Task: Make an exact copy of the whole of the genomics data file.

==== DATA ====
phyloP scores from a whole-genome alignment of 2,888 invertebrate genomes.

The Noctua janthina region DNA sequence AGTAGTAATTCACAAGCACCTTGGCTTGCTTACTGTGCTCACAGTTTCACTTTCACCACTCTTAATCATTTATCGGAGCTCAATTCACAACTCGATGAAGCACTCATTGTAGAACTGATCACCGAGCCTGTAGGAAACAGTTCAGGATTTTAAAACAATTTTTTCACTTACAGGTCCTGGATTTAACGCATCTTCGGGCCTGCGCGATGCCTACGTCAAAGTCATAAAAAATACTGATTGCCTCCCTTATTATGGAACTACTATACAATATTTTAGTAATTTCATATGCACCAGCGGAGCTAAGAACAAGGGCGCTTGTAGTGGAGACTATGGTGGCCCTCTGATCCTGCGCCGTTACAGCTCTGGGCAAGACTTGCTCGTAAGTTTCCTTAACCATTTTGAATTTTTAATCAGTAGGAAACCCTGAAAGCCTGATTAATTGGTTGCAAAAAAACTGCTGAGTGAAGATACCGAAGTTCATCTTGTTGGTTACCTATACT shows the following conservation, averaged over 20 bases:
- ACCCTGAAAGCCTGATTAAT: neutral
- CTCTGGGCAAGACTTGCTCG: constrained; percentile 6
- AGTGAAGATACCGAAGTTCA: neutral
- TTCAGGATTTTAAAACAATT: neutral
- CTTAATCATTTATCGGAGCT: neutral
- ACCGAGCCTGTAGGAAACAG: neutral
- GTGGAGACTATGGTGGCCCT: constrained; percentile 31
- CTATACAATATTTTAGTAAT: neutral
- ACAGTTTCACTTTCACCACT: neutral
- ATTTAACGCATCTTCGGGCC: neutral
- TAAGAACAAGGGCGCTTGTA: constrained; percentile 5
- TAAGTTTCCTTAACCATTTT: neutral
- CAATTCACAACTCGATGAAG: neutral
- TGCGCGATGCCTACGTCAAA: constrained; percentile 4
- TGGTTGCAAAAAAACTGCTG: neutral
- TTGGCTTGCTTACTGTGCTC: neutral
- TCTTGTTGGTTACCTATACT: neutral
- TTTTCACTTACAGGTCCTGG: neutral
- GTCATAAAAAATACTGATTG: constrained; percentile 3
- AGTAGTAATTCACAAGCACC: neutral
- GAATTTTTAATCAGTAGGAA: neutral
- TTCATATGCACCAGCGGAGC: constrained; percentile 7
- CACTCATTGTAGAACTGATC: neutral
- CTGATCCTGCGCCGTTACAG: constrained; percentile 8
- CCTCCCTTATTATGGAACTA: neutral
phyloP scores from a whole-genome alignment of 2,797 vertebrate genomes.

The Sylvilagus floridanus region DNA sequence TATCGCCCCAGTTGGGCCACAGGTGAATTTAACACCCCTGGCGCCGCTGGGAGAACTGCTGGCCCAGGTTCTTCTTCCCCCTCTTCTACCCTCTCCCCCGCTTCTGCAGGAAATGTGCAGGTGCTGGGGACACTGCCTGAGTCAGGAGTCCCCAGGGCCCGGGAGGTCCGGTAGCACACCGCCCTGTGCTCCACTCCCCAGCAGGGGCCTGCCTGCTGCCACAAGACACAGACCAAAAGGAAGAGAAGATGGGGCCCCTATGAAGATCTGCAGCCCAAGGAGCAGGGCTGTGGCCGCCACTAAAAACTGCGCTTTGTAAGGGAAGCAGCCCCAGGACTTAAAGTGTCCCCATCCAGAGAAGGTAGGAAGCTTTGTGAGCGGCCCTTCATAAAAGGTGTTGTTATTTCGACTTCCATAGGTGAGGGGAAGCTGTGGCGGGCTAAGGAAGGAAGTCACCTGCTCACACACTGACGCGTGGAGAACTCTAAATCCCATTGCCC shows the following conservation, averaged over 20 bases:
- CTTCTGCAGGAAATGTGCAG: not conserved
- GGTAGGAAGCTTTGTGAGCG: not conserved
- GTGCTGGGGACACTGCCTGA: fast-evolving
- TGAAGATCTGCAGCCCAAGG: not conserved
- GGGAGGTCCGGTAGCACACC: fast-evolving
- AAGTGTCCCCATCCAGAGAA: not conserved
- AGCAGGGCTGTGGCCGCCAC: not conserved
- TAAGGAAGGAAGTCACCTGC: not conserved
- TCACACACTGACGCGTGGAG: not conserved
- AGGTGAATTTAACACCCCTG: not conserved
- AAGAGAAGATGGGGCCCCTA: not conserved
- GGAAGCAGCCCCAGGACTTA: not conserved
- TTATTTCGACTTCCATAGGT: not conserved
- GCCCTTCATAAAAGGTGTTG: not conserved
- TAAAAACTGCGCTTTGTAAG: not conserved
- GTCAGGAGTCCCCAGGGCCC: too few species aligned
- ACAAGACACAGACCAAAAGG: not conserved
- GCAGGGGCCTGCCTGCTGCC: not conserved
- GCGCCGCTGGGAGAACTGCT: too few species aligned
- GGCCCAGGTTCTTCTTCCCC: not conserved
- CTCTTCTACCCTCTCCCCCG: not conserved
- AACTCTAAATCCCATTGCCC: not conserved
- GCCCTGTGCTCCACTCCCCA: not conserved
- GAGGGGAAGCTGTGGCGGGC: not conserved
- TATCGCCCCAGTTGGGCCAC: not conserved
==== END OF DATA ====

phyloP scores from a whole-genome alignment of 2,888 invertebrate genomes.

The Noctua janthina region DNA sequence AGTAGTAATTCACAAGCACCTTGGCTTGCTTACTGTGCTCACAGTTTCACTTTCACCACTCTTAATCATTTATCGGAGCTCAATTCACAACTCGATGAAGCACTCATTGTAGAACTGATCACCGAGCCTGTAGGAAACAGTTCAGGATTTTAAAACAATTTTTTCACTTACAGGTCCTGGATTTAACGCATCTTCGGGCCTGCGCGATGCCTACGTCAAAGTCATAAAAAATACTGATTGCCTCCCTTATTATGGAACTACTATACAATATTTTAGTAATTTCATATGCACCAGCGGAGCTAAGAACAAGGGCGCTTGTAGTGGAGACTATGGTGGCCCTCTGATCCTGCGCCGTTACAGCTCTGGGCAAGACTTGCTCGTAAGTTTCCTTAACCATTTTGAATTTTTAATCAGTAGGAAACCCTGAAAGCCTGATTAATTGGTTGCAAAAAAACTGCTGAGTGAAGATACCGAAGTTCATCTTGTTGGTTACCTATACT shows the following conservation, averaged over 20 bases:
- ACCCTGAAAGCCTGATTAAT: neutral
- CTCTGGGCAAGACTTGCTCG: constrained; percentile 6
- AGTGAAGATACCGAAGTTCA: neutral
- TTCAGGATTTTAAAACAATT: neutral
- CTTAATCATTTATCGGAGCT: neutral
- ACCGAGCCTGTAGGAAACAG: neutral
- GTGGAGACTATGGTGGCCCT: constrained; percentile 31
- CTATACAATATTTTAGTAAT: neutral
- ACAGTTTCACTTTCACCACT: neutral
- ATTTAACGCATCTTCGGGCC: neutral
- TAAGAACAAGGGCGCTTGTA: constrained; percentile 5
- TAAGTTTCCTTAACCATTTT: neutral
- CAATTCACAACTCGATGAAG: neutral
- TGCGCGATGCCTACGTCAAA: constrained; percentile 4
- TGGTTGCAAAAAAACTGCTG: neutral
- TTGGCTTGCTTACTGTGCTC: neutral
- TCTTGTTGGTTACCTATACT: neutral
- TTTTCACTTACAGGTCCTGG: neutral
- GTCATAAAAAATACTGATTG: constrained; percentile 3
- AGTAGTAATTCACAAGCACC: neutral
- GAATTTTTAATCAGTAGGAA: neutral
- TTCATATGCACCAGCGGAGC: constrained; percentile 7
- CACTCATTGTAGAACTGATC: neutral
- CTGATCCTGCGCCGTTACAG: constrained; percentile 8
- CCTCCCTTATTATGGAACTA: neutral
phyloP scores from a whole-genome alignment of 2,797 vertebrate genomes.

The Sylvilagus floridanus region DNA sequence TATCGCCCCAGTTGGGCCACAGGTGAATTTAACACCCCTGGCGCCGCTGGGAGAACTGCTGGCCCAGGTTCTTCTTCCCCCTCTTCTACCCTCTCCCCCGCTTCTGCAGGAAATGTGCAGGTGCTGGGGACACTGCCTGAGTCAGGAGTCCCCAGGGCCCGGGAGGTCCGGTAGCACACCGCCCTGTGCTCCACTCCCCAGCAGGGGCCTGCCTGCTGCCACAAGACACAGACCAAAAGGAAGAGAAGATGGGGCCCCTATGAAGATCTGCAGCCCAAGGAGCAGGGCTGTGGCCGCCACTAAAAACTGCGCTTTGTAAGGGAAGCAGCCCCAGGACTTAAAGTGTCCCCATCCAGAGAAGGTAGGAAGCTTTGTGAGCGGCCCTTCATAAAAGGTGTTGTTATTTCGACTTCCATAGGTGAGGGGAAGCTGTGGCGGGCTAAGGAAGGAAGTCACCTGCTCACACACTGACGCGTGGAGAACTCTAAATCCCATTGCCC shows the following conservation, averaged over 20 bases:
- CTTCTGCAGGAAATGTGCAG: not conserved
- GGTAGGAAGCTTTGTGAGCG: not conserved
- GTGCTGGGGACACTGCCTGA: fast-evolving
- TGAAGATCTGCAGCCCAAGG: not conserved
- GGGAGGTCCGGTAGCACACC: fast-evolving
- AAGTGTCCCCATCCAGAGAA: not conserved
- AGCAGGGCTGTGGCCGCCAC: not conserved
- TAAGGAAGGAAGTCACCTGC: not conserved
- TCACACACTGACGCGTGGAG: not conserved
- AGGTGAATTTAACACCCCTG: not conserved
- AAGAGAAGATGGGGCCCCTA: not conserved
- GGAAGCAGCCCCAGGACTTA: not conserved
- TTATTTCGACTTCCATAGGT: not conserved
- GCCCTTCATAAAAGGTGTTG: not conserved
- TAAAAACTGCGCTTTGTAAG: not conserved
- GTCAGGAGTCCCCAGGGCCC: too few species aligned
- ACAAGACACAGACCAAAAGG: not conserved
- GCAGGGGCCTGCCTGCTGCC: not conserved
- GCGCCGCTGGGAGAACTGCT: too few species aligned
- GGCCCAGGTTCTTCTTCCCC: not conserved
- CTCTTCTACCCTCTCCCCCG: not conserved
- AACTCTAAATCCCATTGCCC: not conserved
- GCCCTGTGCTCCACTCCCCA: not conserved
- GAGGGGAAGCTGTGGCGGGC: not conserved
- TATCGCCCCAGTTGGGCCAC: not conserved